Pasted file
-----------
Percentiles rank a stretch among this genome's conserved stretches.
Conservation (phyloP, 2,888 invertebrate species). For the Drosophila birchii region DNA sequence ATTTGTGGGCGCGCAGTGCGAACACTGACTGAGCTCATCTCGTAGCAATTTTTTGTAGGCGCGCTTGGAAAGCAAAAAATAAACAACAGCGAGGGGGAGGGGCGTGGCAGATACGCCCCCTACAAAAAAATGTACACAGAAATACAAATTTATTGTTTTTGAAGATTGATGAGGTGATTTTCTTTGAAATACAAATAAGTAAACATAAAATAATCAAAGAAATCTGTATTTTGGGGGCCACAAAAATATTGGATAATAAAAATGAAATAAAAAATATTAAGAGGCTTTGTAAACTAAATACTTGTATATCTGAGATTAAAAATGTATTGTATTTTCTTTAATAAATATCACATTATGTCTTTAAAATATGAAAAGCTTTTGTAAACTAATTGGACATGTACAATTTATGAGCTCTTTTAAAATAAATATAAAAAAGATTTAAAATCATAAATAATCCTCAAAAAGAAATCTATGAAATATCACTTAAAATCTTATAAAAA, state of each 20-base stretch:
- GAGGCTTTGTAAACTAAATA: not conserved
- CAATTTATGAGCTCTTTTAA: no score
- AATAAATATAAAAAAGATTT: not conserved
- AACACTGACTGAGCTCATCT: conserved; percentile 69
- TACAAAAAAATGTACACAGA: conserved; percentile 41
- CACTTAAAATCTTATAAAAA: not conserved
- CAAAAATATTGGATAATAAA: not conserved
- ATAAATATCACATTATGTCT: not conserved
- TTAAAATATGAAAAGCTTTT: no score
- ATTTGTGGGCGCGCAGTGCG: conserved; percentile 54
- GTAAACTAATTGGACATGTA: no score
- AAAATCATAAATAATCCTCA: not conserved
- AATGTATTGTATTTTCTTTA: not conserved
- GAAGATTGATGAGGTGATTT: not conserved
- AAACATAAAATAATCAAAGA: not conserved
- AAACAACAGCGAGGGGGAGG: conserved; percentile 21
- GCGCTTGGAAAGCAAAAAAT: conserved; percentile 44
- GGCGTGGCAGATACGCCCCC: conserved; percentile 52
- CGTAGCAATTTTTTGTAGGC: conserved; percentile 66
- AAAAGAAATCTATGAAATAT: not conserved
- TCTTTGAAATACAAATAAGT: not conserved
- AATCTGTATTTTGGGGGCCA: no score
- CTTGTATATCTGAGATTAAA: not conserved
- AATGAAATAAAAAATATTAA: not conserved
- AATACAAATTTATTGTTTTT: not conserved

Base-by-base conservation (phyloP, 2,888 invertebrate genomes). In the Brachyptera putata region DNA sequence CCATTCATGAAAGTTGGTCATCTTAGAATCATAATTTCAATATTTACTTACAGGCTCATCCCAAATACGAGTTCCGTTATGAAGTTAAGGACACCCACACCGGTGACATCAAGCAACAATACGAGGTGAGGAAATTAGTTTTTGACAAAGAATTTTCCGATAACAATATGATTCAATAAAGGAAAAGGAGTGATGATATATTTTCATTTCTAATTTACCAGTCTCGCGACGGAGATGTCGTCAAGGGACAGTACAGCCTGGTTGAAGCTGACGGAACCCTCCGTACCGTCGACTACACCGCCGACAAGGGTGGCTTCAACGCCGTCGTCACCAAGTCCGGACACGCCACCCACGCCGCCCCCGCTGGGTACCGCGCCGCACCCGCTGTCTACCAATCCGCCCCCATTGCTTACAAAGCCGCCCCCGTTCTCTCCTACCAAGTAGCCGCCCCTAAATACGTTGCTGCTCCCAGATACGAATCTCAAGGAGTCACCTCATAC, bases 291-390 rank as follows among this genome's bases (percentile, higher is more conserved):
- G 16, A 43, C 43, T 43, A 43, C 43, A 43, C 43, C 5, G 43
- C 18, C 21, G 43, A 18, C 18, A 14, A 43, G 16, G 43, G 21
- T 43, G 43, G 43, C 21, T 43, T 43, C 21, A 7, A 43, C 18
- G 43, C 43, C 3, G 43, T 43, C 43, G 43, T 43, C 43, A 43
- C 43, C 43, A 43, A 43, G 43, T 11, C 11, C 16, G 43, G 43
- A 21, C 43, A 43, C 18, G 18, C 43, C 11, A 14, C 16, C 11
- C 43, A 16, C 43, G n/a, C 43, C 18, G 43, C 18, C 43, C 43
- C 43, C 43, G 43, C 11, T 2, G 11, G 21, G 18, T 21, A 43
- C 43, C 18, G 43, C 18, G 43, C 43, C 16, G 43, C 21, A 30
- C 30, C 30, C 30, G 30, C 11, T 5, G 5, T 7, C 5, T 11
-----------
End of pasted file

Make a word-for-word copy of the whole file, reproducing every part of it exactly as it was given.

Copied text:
Percentiles rank a stretch among this genome's conserved stretches.
Conservation (phyloP, 2,888 invertebrate species). For the Drosophila birchii region DNA sequence ATTTGTGGGCGCGCAGTGCGAACACTGACTGAGCTCATCTCGTAGCAATTTTTTGTAGGCGCGCTTGGAAAGCAAAAAATAAACAACAGCGAGGGGGAGGGGCGTGGCAGATACGCCCCCTACAAAAAAATGTACACAGAAATACAAATTTATTGTTTTTGAAGATTGATGAGGTGATTTTCTTTGAAATACAAATAAGTAAACATAAAATAATCAAAGAAATCTGTATTTTGGGGGCCACAAAAATATTGGATAATAAAAATGAAATAAAAAATATTAAGAGGCTTTGTAAACTAAATACTTGTATATCTGAGATTAAAAATGTATTGTATTTTCTTTAATAAATATCACATTATGTCTTTAAAATATGAAAAGCTTTTGTAAACTAATTGGACATGTACAATTTATGAGCTCTTTTAAAATAAATATAAAAAAGATTTAAAATCATAAATAATCCTCAAAAAGAAATCTATGAAATATCACTTAAAATCTTATAAAAA, state of each 20-base stretch:
- GAGGCTTTGTAAACTAAATA: not conserved
- CAATTTATGAGCTCTTTTAA: no score
- AATAAATATAAAAAAGATTT: not conserved
- AACACTGACTGAGCTCATCT: conserved; percentile 69
- TACAAAAAAATGTACACAGA: conserved; percentile 41
- CACTTAAAATCTTATAAAAA: not conserved
- CAAAAATATTGGATAATAAA: not conserved
- ATAAATATCACATTATGTCT: not conserved
- TTAAAATATGAAAAGCTTTT: no score
- ATTTGTGGGCGCGCAGTGCG: conserved; percentile 54
- GTAAACTAATTGGACATGTA: no score
- AAAATCATAAATAATCCTCA: not conserved
- AATGTATTGTATTTTCTTTA: not conserved
- GAAGATTGATGAGGTGATTT: not conserved
- AAACATAAAATAATCAAAGA: not conserved
- AAACAACAGCGAGGGGGAGG: conserved; percentile 21
- GCGCTTGGAAAGCAAAAAAT: conserved; percentile 44
- GGCGTGGCAGATACGCCCCC: conserved; percentile 52
- CGTAGCAATTTTTTGTAGGC: conserved; percentile 66
- AAAAGAAATCTATGAAATAT: not conserved
- TCTTTGAAATACAAATAAGT: not conserved
- AATCTGTATTTTGGGGGCCA: no score
- CTTGTATATCTGAGATTAAA: not conserved
- AATGAAATAAAAAATATTAA: not conserved
- AATACAAATTTATTGTTTTT: not conserved

Base-by-base conservation (phyloP, 2,888 invertebrate genomes). In the Brachyptera putata region DNA sequence CCATTCATGAAAGTTGGTCATCTTAGAATCATAATTTCAATATTTACTTACAGGCTCATCCCAAATACGAGTTCCGTTATGAAGTTAAGGACACCCACACCGGTGACATCAAGCAACAATACGAGGTGAGGAAATTAGTTTTTGACAAAGAATTTTCCGATAACAATATGATTCAATAAAGGAAAAGGAGTGATGATATATTTTCATTTCTAATTTACCAGTCTCGCGACGGAGATGTCGTCAAGGGACAGTACAGCCTGGTTGAAGCTGACGGAACCCTCCGTACCGTCGACTACACCGCCGACAAGGGTGGCTTCAACGCCGTCGTCACCAAGTCCGGACACGCCACCCACGCCGCCCCCGCTGGGTACCGCGCCGCACCCGCTGTCTACCAATCCGCCCCCATTGCTTACAAAGCCGCCCCCGTTCTCTCCTACCAAGTAGCCGCCCCTAAATACGTTGCTGCTCCCAGATACGAATCTCAAGGAGTCACCTCATAC, bases 291-390 rank as follows among this genome's bases (percentile, higher is more conserved):
- G 16, A 43, C 43, T 43, A 43, C 43, A 43, C 43, C 5, G 43
- C 18, C 21, G 43, A 18, C 18, A 14, A 43, G 16, G 43, G 21
- T 43, G 43, G 43, C 21, T 43, T 43, C 21, A 7, A 43, C 18
- G 43, C 43, C 3, G 43, T 43, C 43, G 43, T 43, C 43, A 43
- C 43, C 43, A 43, A 43, G 43, T 11, C 11, C 16, G 43, G 43
- A 21, C 43, A 43, C 18, G 18, C 43, C 11, A 14, C 16, C 11
- C 43, A 16, C 43, G n/a, C 43, C 18, G 43, C 18, C 43, C 43
- C 43, C 43, G 43, C 11, T 2, G 11, G 21, G 18, T 21, A 43
- C 43, C 18, G 43, C 18, G 43, C 43, C 16, G 43, C 21, A 30
- C 30, C 30, C 30, G 30, C 11, T 5, G 5, T 7, C 5, T 11